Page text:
I take her number. I say I’ll ring her when I find out what can be done.
I just want her to get out of my shop.
“Let me take your number too,” she says. And I know she’s the type to ring every morning and nag.
When she goes it builds up, what I should’ve said and what I should’ve done.
How long have you had your car? I could’ve said. What about your telly? And your kitchen? Sofa? Curtains? Hand bag? Hair cut? Will you try to take them back when they conk out?I picture things getting out of control, the arrival of the large husband, gut squeezed into a football shirt, then the son, daughter and son-in-law all taking turns to brandish the baseball bat and demand compensation.
“You should’ve asked her for the receipt,” the date says when I tell him. He wouldn’t take this rubbish so why should I?
She rings me the next morning.
“I was thinking if you fix it, it might come unstuck again,” she says.
“Yes, it might.”
Perhaps in another ten years.
“Well that’s no good.”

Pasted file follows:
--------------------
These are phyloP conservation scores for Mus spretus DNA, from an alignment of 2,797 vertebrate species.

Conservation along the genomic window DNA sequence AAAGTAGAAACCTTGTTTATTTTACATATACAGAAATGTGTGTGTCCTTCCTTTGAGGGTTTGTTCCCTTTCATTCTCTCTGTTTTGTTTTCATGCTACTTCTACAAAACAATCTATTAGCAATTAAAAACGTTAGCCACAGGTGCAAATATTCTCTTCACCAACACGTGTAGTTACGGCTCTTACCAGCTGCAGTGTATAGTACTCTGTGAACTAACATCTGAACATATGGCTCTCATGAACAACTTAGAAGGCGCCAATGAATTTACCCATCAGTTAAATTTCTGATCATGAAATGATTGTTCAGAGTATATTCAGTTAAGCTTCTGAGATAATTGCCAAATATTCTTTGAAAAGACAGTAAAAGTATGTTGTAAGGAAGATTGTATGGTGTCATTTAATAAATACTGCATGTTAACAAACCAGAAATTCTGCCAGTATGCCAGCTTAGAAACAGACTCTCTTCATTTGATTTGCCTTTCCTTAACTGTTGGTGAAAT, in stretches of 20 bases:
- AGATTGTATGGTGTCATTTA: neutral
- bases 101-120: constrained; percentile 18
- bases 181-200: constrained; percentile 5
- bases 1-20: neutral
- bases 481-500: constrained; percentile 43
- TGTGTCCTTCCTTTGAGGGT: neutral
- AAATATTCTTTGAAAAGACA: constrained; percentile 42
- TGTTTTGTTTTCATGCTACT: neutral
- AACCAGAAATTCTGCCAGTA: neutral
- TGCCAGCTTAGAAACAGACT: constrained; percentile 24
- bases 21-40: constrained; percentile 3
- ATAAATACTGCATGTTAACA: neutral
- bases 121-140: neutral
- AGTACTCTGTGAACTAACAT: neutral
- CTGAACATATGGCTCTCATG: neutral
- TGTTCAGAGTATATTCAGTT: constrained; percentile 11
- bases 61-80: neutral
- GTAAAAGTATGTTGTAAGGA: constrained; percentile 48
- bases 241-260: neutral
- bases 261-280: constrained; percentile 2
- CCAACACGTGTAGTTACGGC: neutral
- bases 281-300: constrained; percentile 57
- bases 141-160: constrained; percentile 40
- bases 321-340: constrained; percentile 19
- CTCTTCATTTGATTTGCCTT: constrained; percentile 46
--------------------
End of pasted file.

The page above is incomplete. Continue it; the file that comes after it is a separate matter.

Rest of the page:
“To be fair,” I say, “they’ve done pretty well for ten years.”
“That’s not the point. They should last as long as I need them, be it 20 years or the rest of my life.”
Is it a mark of detachment that I’m not yelling reason down the phone at her?
I don’t think so.
Maybe I’m saving it up for when she next comes in;
the calm before the storm.

Tuesday, 14 July 2009

Shop Girl Anti Climax

The glass shade was perfect, not a chip on it.
“It was on display,” she said, levelling her eyes at me. “I want a discount.”
It wasn’t even dusty, which was strange.
“You buy everything off display in clothes shops.”
She ignored that.
“Give me a better price.”
“It’s already on sale. I’m not arguing.”
“You think this is arguing?”
I expected her to roll up her sleeves and start punching me.
Perhaps I’d have felt something if she had.
Because I just didn’t care.
I hadn’t cared for days.
The week after the film crew had left, I’d felt empty.
I felt like I’d been left behind.
I thought about new missions, new goals.
I spent an evening weeding our garden aka ‘jungle’.
“I’ll plant vegetables,” I told everyone.
For a few days I focused on finishing my book.
‘We’ll let you know if you need to make any changes,’ the editor replied once I’d sent it.
And the next day I was back behind the counter stringing crystal beads.
Nothing had changed.
I was still a broke shop girl working in her Mum’s shop.
I wanted to curl up and hibernate.
“How are you?” a customer asked.
“Alive.”